Baby Tips For Dads

Everything you need to know to survive fatherhood
Last updated: July 23, 2019

Having a baby enter your life is one of if not the, biggest changes to a dad’s life. Many dads feel overwhelmed with it all. There are plenty of resources to help with parents but we feel there just aren’t nearly as many websites offering practical baby tips for dads which have as much depth as the female counterparts. Here at Best For Mums we’ve got our resident dads together to write an ultimate guide for dads of newborn babies.

Dad Bonding with Baby Tips

Can dads have a strong bond with a baby?

New fathers can absolutely have a fantastic bond with a newborn baby with plenty of time and effort. Not only that, having a strong bond between a father and their child has a positive impact on their mental and emotional health.

Fathers who devote quality time to their children give them a far greater chance of growing up to be confident, optimistic, motivated, healthy adults.

Dr. Lin Day

However, this is not to say that a strong paternal bond comes easy or naturally. Historically, the role of the father has been downplayed and perhaps at times “not necessary” but we feel that a good bond between father and child is not only possible but an important part of raising a healthy child.

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Here is our ultimate guide on how to bond with your baby.

How long does it take to form a bond between dad and baby?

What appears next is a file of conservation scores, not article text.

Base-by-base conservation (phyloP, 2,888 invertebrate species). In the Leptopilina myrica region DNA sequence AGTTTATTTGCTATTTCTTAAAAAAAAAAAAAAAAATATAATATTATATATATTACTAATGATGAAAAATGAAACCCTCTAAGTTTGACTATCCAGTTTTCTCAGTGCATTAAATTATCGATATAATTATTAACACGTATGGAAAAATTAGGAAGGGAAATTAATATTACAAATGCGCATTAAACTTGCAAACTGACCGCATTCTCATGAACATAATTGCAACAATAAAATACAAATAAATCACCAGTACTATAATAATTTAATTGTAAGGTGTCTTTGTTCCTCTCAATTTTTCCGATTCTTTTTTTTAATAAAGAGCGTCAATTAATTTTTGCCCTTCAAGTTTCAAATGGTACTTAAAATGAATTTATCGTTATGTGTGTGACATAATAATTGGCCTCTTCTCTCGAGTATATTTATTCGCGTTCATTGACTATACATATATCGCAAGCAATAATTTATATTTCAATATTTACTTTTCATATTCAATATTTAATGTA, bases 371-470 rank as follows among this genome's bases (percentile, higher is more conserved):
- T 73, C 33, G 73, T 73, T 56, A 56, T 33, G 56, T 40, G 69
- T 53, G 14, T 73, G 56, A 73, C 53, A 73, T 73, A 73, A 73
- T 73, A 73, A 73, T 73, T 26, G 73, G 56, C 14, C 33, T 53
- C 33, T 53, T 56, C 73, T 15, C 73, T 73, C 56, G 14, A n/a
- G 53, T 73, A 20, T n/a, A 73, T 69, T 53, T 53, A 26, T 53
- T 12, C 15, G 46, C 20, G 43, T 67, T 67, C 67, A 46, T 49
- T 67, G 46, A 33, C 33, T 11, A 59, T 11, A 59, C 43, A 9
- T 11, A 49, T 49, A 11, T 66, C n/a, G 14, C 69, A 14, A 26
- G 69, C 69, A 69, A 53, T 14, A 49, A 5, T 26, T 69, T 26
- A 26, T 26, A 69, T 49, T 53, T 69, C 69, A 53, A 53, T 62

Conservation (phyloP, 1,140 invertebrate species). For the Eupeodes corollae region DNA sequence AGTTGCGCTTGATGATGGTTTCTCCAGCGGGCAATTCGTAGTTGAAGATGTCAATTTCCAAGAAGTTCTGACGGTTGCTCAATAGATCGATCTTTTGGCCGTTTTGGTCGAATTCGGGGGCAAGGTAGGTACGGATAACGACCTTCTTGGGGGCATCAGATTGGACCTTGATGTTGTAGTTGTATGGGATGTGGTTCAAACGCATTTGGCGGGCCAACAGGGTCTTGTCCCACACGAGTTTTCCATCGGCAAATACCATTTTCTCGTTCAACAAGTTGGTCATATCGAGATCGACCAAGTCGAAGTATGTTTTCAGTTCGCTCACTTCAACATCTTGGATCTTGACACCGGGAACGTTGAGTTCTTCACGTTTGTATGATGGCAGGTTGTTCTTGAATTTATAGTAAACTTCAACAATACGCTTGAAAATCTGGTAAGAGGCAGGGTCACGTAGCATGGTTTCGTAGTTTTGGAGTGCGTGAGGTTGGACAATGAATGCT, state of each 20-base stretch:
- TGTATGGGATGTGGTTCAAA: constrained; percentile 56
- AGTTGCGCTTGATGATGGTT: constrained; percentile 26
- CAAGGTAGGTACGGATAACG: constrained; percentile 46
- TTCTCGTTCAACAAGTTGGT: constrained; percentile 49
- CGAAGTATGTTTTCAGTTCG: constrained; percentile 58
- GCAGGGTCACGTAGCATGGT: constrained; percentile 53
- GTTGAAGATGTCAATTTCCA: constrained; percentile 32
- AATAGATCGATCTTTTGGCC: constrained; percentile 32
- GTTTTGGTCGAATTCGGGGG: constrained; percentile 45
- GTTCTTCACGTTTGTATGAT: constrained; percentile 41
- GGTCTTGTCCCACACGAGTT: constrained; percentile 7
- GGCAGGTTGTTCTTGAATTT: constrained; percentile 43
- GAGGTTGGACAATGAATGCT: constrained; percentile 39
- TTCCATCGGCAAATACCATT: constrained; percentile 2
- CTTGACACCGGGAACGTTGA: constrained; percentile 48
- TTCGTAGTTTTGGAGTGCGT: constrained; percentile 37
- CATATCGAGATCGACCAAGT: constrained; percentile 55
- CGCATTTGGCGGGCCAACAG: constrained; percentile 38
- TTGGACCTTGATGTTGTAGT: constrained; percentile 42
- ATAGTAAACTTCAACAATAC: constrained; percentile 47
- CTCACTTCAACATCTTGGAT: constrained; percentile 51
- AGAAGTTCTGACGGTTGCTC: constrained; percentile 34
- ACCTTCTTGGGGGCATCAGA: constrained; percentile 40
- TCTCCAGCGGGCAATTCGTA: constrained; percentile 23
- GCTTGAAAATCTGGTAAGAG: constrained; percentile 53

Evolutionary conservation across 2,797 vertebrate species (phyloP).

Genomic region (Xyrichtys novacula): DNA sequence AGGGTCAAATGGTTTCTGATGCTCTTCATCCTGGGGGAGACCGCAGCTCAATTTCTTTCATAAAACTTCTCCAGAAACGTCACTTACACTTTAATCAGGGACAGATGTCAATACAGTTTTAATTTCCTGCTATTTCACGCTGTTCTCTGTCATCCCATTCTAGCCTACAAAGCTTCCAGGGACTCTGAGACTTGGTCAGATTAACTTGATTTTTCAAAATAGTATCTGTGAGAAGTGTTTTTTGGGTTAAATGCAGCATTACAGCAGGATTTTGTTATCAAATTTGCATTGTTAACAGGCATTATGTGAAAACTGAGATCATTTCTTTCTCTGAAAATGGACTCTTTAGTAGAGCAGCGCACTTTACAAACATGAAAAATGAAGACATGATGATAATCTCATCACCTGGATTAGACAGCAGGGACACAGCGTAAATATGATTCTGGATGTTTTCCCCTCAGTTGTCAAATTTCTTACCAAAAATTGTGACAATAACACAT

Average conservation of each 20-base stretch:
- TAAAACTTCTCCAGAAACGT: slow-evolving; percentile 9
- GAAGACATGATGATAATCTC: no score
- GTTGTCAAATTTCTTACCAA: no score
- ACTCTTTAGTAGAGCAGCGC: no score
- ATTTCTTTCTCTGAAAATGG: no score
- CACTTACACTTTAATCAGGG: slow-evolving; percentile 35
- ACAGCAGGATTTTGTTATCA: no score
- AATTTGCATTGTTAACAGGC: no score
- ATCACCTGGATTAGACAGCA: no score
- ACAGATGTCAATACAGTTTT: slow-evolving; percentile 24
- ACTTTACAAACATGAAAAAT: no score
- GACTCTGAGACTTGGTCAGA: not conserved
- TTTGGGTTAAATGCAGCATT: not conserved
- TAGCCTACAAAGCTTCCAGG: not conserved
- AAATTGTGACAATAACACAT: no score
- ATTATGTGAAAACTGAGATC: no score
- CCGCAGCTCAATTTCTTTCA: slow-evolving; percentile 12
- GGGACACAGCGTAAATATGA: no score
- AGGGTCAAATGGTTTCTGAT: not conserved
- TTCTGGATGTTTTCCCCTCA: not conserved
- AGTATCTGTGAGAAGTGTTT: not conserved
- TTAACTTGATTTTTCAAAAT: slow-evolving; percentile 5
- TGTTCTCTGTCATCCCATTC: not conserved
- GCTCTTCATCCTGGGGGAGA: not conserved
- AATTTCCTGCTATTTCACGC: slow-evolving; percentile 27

Forming a bond with a baby as a dad does take time and you will need a lot of patience. There is no set time for how long it takes to form a bond between a dad an a baby. However, it’s not as simple as one day there isn’t a bond and the next there is – a bond is formed slowly and you will notice some cues along the way that a strong bond will be there eventually.

It can take a good six months for a new dad to bond with their child but it’s crucial to remember that forming this father-child bond will happen, though you have to be willing to put in the time via interaction

Anna Machin, author, Life of Dad

10 Tips For Dads To Bond With Baby

1. Skin to skin

Dad skin to skin

Studies curated by Psychology Today have shown that skin to skin contact with babies can have enormous health benefits for both the parent and the mother and is heavily encouraged. We could write an entire article purely on skin to skin contact and its benefits for both mums and dads. Here are some reasons why skin to skin between dad and baby can help with bonding: